What Game Developers Should Learn From Paranautical Activity’s Removal From Steam

One mistake got Paranautical Activity and its developer banned from Steam. Don't let it happen to your game.

October 20th, 2014 should have been one of the best days of Mike Maulbeck’s life. His game Paranautical Activity finally exited Early Access and became a full game, complete with front page coverage and a launch day sale. You can see from his own Twitter feed how excited he was for the big launch.

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However, one mistake from Valve and a bigger one from Maulbeck would end with Paranautical Activity off of Steam and leave a developer doubting his future in the game industry.

Where It All Goes Wrong

Everything began to go south at 8 AM when Maulbeck noticed that Valve had erroneously continued to mark Paranautical Activity as an Early Access title, leading to a rage filled tweet.

Who could blame him? The first hours after launch can make or break an indie game as it makes its way down the first page of the critically important “New Releases” list. Being marked as an Early Access title gives the impression that an in-development title and risks losing customers who assume it’s an incomplete game. A minute later Maulbeck tweets that he has sent an email to Valve trying to rectify the error. This is usually where the angry rants end and the developer quickly goes on damage control, assuring people that the game is out of Early Access and is now a full release.

Not this time, however, as minutes later Mr. Maulbeck continues his tirade against Valve.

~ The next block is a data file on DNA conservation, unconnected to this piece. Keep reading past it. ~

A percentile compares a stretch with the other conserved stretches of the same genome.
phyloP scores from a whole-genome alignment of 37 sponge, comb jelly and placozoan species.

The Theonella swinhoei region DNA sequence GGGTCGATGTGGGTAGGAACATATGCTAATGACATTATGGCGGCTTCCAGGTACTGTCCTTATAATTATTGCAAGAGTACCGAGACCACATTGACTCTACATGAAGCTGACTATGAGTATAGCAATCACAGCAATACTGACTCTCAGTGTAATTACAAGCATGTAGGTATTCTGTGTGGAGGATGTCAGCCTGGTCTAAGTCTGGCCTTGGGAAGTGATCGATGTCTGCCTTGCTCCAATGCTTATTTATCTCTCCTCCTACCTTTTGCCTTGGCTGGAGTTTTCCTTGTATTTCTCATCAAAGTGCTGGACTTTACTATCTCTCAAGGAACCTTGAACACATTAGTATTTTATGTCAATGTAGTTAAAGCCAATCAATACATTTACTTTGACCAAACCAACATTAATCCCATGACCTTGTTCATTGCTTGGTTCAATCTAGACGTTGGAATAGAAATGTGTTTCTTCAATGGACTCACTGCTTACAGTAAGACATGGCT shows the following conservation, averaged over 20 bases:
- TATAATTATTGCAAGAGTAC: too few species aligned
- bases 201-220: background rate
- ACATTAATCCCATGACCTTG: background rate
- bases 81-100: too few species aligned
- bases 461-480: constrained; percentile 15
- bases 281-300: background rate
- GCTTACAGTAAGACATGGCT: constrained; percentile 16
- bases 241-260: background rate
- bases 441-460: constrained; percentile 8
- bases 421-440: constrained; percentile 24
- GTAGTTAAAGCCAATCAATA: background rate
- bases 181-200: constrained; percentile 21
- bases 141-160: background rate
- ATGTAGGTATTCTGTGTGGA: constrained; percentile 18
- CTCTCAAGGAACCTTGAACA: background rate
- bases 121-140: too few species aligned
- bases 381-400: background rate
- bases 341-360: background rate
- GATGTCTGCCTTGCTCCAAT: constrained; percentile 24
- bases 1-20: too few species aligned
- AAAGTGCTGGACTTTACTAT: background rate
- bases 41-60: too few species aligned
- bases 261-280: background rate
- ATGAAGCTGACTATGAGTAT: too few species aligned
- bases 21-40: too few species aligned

While he definitely doesn’t hold back his anger, there’s nothing that can’t be excused later as an indie developer stressed about launch day. I’d even say at this point he’s a sympathetic figure being screwed over by a rather silly mistake on Valve’s part. That is, until he crosses the line no merchant should ever cross. He directly threatens the shop owner.

“He is going to die.”

As explained in this Polygon article, he threatened the life of Valve founder Gabe Newell:

It wasn’t long after that Valve deleted Paranautical Activity off of Steam and cut ties with Mike Maulbeck entirely. It took only a single tweet threatening the life of a Valve employee to turn what should have been Paranautical Activity‘s launch party into what might be the end of a developer’s career.

It took only a single tweet…to turn what should have been Paranautical Activity‘s launch party into what might be the end of a developer’s career.

It’s an incredibly sad story, especially since you can easily put yourself into Mike’s shoes. Everyone can think of a time where they went off about someone or something that has screwed them over left and right. Sometimes that can come with empty threats of violence made purely out of frustration. I know I’ve had a few conversations with my friends about how idiotic a coworker or boss was. The problem here, however, is taking that rage to a public forum.

The Big Lesson

Sometimes it’s easy to get too comfortable on social media and forget that whatever you say is public domain. You must assume everything you post on Twitter or Facebook will be read by a professional contact. According to recent studies, that assumption isn’t too far from the truth. When you post threats made from anger, no matter how hollow they might be, you’re basically saying it directly to the offending party. If someone came up to you and went on an angry tirade that concluded with a threat on your life, do you think you’d continue a relationship with that person, professionally or personally?

We all have to vent every once in a while, but keep it among your friends over a couple of drinks. The second that you air your grievances online, they become statements that can carry hefty consequences. Mike’s story shows that it only takes a single tweet to ruin your career. If you feel you must post something from an emotional place, make damn sure you mean it. You never know who’s watching.


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Author
WesleyG
I'm a freelance contributor that adores the art and culture of gaming. I'm an indie game enthusiast who loves supporting a game with a small budget and new ideas. I also love pro wrestling, tabletop RPGs, and Cadbury Creme Eggs.